Upcoming County, State Elections

Offices other than national level to be determined this fall

by Keara Barron, Staff Writer

Along with the midterm elections for the United States Senate and House of Representatives, eight Collin County and two state legislative elections will take place on Nov. 6, 2018.

“I think everybody overlooks local politics and it’s unfortunate because local politics are realistically what affect us more on a day-to-day basis,” American studies teacher Dr. Joe Russell said. “It’s the decisions of your local city council or even your local school board that have a lot more impact on how we live our lives and, frankly, how our money gets spent.”

Some of the local Collin County positions that are up for election include county judge and county commissioners. The county judge is the presiding officer of the Commissioners Court and handles some criminal and civil cases. A few other responsibilities relate to finance, conducting elections and even promoting mental health. Along with the county judge, the Commissioners Court is made up of four commissioners. Each commissioner represents one of the four precincts that the county is divided into, with Precinct Two covering East Plano and Murphy. As the governing body of the county, the court oversees many county affairs, such as the construction and maintenance of roads. Along with these county positions, elections in the state legislature are taking place this year.

“We pay attention to national politics, but Austin is a little closer,” Russell said. “I don’t know that a lot of people know who their state reps are or who their state senators are and the influence that they have on laws. Especially in issues like education, the local and state governments have way more influence on those things than the national government does.”

Similar to Congress, the Texas Legislature is divided into two bodies, the Senate and the House of Representatives, and is involved in creating state laws. The Senate is comprised of 31 members with four-year terms, while 150 members with two-year terms make up the House. Fifteen seats in the state Senate are up for election, including the seat for District Eight, which represents most of Collin County. Meanwhile, all 150 positions of the House are up for grabs.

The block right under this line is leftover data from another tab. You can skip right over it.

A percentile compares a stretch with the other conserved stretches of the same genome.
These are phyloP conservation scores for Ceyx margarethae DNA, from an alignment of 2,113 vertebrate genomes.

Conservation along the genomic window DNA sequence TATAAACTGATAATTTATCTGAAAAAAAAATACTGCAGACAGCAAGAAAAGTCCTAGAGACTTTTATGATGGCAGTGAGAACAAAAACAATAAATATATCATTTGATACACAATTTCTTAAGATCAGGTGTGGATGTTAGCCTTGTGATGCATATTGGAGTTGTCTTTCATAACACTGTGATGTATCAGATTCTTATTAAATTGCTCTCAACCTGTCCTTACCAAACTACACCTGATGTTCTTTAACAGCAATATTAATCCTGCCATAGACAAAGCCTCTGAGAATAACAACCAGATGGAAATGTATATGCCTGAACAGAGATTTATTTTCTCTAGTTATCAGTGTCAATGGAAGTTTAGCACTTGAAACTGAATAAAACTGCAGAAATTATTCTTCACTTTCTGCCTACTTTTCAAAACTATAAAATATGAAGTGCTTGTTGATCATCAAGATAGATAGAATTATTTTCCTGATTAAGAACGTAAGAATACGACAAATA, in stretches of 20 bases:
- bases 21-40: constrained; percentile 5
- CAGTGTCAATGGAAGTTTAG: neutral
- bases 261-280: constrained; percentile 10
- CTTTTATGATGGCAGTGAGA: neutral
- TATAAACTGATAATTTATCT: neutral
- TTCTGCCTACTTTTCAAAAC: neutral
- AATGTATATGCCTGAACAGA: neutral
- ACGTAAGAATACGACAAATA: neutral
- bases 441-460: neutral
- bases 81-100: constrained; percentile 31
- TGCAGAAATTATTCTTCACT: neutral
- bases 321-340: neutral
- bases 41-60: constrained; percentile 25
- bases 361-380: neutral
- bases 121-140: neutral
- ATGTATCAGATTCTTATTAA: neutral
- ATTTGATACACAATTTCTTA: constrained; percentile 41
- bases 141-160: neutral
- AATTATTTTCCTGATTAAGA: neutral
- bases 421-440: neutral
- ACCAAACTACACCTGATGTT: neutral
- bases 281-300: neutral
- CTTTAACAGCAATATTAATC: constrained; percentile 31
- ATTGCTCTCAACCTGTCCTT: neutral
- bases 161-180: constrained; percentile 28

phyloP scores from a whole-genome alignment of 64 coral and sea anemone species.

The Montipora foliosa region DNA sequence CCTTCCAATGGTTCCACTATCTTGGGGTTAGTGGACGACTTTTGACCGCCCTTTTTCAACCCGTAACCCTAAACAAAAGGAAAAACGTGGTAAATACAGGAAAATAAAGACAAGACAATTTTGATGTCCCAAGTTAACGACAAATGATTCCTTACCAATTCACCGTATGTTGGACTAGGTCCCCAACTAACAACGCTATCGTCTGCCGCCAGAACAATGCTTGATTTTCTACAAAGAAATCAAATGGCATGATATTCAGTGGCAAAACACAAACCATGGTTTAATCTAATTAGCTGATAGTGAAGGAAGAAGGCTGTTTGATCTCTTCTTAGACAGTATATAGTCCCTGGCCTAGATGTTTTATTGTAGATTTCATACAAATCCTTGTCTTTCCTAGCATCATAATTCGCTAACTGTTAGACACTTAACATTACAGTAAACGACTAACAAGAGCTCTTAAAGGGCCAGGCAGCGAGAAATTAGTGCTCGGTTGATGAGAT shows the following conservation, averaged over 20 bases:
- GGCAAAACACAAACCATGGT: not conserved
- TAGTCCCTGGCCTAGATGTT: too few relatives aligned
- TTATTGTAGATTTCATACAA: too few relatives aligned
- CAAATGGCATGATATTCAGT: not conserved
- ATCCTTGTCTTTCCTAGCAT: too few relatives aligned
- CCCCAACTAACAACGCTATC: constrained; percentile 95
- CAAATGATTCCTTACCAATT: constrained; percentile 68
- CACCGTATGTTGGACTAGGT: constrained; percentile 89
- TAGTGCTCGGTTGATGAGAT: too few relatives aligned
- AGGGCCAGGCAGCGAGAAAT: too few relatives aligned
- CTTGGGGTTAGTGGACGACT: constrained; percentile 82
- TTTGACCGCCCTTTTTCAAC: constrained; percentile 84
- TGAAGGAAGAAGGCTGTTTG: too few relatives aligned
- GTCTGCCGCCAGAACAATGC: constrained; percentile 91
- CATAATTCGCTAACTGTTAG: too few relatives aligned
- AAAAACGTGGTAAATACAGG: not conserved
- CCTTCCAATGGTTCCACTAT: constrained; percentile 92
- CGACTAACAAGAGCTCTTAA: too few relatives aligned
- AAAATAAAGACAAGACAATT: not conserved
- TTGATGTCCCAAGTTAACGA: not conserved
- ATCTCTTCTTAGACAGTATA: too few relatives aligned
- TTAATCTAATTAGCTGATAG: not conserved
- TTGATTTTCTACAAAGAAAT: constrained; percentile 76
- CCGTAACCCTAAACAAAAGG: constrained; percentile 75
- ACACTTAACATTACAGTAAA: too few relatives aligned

“Generally, our state government and also local government aren’t really expressed,” senior Leonard LeGrand said. “It’s mainly the presidential election that everyone knows of. No one knows about the Houses or anything.”

According to state records, in 2014, the last election for Senate District Eight, 144,810 votes were cast and around 572,328 people were eligible to vote. Some people believe that more citizens should participate in elections, whether the elections are local or national.

“There’s an election somewhere for something every single year,” Russell said. “Democracy is not a one-stop shop, a thing that you do once every four years. It takes constant, active involvement to be an educated citizen.”

Statistically, the lowest voter turnout group includes 18-year-olds. This leads some to believe that not many students participate in local and state elections.

“When you’re young, it feels far away from you,” LeGrand said. “The idea of you having an impact is distant and you’re more focused on other things and less on politics.”

Even though people may be more invested in their own life and day-to-day activities, Russell stresses the importance of voting in order to uphold democracy.

“The only weakness of democracy is ignorance and indifference,” Russell said. “If people don’t take the time to educate themselves and participate, [democracy] will fall apart and you will end up with some kind of tyranny.”